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2.3 trillion: There’s no better place in the world to be a pet than Japan, where spending on cats alonecontributed ¥2.3 trillion ($20 billion) to the economy. Since 2003 there have been more pets than humans under 15 in Japan, but cats just recently overtook dogs as the pet of choice.


 

120: In 2017, over 120 million people gained access to electricity worldwide, bringing the total number of people without electricity below 1 billion for the first time ever. In Kenya, electricity reaches 73 percent of the population today, up from just 8 percent in 2000.

 

67: In a recent poll, 67 percent of people in the EU said they agree with the statement, “The world used to be a better place.” But compared to when? It’s still only a generation ago that Europe was mired in the deadliest conflict in human history.

 

3: In mid-term elections, the party of the sitting president has picked upseats in the US Congress only 3 times since 1934. The Democrats did it in 1934 (FDR) and 1998 (Clinton), and the Republicans did it in 2002 (George W. Bush).

 

1: Signal asks our readers for one (1) moment of silence for T-1, the wily killer tigress who evaded capture for months in the Indian state of Maharashtra. She was killed in an attempt to tranquilize and capture her over the weekend. Her story highlighted the challenges surrounding India’s tiger population – conservation efforts have caused the population to rise, while development has eroded their habitats, often bringing them into deadly contact with humans.

Urbanization may radically change not only the landscape but also investors' portfolios. Creating the livable urban centers of tomorrow calls for a revolution in the way we provide homes, transport, health, education and much more.

Our expert guests will explore the future of cities and its implications for your wealth.

Learn more.

Back in 2016, presidential candidate Donald Trump presented his vision for an "America First" foreign policy, which symbolized a radical departure from the US' longtime approach to international politics and diplomacy.

In electing Donald Trump, a political outsider, to the top job, American voters essentially gave him a mandate to follow through on these promises. So, has he?

Trade

"A continuing rape of our country."

On the 2016 campaign trail, candidate Trump said that the Trans Pacific Partnership (TPP) — a 12 country trade deal pushed by the Obama administration — would "rape" America's economy by imperiling the manufacturing sector, closing factories, and taking more jobs overseas.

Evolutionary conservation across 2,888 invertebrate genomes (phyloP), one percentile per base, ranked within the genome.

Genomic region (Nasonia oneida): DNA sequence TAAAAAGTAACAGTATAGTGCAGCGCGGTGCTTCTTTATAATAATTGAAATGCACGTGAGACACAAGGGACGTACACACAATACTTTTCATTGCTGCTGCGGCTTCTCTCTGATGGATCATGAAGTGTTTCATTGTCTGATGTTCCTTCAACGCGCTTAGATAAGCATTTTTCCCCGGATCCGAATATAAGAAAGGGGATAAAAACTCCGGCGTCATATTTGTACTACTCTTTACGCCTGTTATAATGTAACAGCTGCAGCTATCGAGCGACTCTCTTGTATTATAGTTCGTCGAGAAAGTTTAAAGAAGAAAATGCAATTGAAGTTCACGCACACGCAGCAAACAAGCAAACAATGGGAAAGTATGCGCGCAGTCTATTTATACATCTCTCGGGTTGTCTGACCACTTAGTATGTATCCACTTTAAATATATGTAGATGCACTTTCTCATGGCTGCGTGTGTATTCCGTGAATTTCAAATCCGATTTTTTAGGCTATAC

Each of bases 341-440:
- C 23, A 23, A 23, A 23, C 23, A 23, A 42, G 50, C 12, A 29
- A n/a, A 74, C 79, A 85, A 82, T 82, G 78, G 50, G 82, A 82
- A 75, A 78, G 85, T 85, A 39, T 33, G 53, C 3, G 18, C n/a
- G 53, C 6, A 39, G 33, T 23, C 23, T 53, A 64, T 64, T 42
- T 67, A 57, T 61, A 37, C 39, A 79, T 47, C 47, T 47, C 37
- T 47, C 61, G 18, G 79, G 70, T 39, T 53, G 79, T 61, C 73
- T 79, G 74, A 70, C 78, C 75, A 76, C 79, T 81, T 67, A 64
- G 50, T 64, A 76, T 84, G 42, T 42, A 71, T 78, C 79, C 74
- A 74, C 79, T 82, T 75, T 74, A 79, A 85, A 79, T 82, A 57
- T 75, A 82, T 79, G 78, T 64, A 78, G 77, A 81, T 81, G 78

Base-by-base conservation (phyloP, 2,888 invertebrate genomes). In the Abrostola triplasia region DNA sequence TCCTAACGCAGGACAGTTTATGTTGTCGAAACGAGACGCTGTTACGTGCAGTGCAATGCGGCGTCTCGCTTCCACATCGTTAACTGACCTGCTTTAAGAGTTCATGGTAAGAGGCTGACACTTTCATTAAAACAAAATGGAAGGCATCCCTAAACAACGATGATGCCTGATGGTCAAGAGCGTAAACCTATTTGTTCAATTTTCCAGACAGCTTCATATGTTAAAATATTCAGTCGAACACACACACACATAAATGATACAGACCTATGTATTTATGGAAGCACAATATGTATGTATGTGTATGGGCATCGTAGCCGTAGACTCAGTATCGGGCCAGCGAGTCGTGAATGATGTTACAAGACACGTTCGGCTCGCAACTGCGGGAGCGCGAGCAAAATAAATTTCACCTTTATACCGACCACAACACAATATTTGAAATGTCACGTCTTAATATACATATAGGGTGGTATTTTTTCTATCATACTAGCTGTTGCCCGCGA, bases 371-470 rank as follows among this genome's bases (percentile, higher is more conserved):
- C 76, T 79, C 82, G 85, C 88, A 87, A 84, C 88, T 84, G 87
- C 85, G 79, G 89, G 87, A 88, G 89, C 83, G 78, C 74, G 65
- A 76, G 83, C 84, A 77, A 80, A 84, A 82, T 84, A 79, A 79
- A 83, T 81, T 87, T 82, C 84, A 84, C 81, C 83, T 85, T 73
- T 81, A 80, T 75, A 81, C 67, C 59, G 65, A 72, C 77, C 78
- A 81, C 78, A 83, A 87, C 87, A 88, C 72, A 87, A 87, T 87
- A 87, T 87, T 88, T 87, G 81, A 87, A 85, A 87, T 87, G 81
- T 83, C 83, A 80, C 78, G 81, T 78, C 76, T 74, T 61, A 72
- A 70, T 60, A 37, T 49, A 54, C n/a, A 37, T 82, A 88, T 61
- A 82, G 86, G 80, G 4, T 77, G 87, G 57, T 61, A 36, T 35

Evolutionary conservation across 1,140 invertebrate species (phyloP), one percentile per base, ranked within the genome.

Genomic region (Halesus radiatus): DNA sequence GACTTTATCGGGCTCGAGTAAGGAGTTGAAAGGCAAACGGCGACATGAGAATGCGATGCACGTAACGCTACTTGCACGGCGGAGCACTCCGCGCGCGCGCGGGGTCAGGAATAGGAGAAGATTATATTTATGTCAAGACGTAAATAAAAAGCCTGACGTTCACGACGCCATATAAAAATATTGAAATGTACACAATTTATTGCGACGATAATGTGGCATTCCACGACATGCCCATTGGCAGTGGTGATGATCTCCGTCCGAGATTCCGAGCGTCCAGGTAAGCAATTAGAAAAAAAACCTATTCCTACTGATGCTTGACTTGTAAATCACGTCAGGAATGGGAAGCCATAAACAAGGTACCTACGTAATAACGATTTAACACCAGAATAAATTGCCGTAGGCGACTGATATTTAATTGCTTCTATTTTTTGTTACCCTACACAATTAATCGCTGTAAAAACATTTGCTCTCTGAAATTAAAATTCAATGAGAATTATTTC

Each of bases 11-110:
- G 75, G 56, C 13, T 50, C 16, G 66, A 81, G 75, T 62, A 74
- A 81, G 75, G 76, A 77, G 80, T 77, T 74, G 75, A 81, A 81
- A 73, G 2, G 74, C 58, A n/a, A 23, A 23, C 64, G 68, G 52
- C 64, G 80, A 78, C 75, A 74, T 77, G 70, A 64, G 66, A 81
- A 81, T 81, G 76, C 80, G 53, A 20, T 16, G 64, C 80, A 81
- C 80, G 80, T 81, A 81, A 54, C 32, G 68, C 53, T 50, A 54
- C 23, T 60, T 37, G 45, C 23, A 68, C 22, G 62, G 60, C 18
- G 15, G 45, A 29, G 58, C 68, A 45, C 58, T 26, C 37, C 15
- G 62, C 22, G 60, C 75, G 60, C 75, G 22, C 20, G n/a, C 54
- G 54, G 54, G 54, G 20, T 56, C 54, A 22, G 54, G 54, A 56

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In an op-ed titled "Iran Arms Embargo Reckoning," the Wall Street Journal editorial board argues that ending the UN arms embargo on Iran was a major flaw of the 2015 nuclear deal and questions whether Biden could do anything to contain Iran at this point. Ian Bremmer and Eurasia Group's Henry Rome take out the Red Pen to explain why this discussion misrepresents the importance of the embargo and the consequences for its expiration.

So, the US presidential election is now just days away, and today's selection is focusing on a specific aspect of foreign policy that will certainly change depending on who wins in the presidential contest—namely America's approach to Iran.

You've heard me talk before about the many similarities between Trump and Biden on some international policies, like on China or on Afghanistan. But Iran is definitely not one of those. Trump hated the JCPOA, the 2015 Iranian nuclear deal, put together under the Obama administration, and he walked away from it unilaterally. Joe Biden, if he were to become president, would try to bring it back.

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It almost didn't happen — but here we are again. President Donald Trump and his Democratic challenger Joe Biden face off tonight in the final presidential debate of the 2020 US election campaign.

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Following the terrorist attacks of September 11, 2001, US President George W. Bush demanded that Afghanistan's Taliban government surrender Osama bin Laden and end support for al-Qaeda. The Taliban refused.

On October 7, US bombs began falling on Taliban forces. NATO allies quickly pledged support for the US, and US boots hit the ground in Afghanistan two weeks later.

Thus began a war, now the longest in US history, that has killed more than 3,500 coalition soldiers and 110,000 Afghans. It has cost the American taxpayer nearly $3 trillion. US allies have also made human and material sacrifices.

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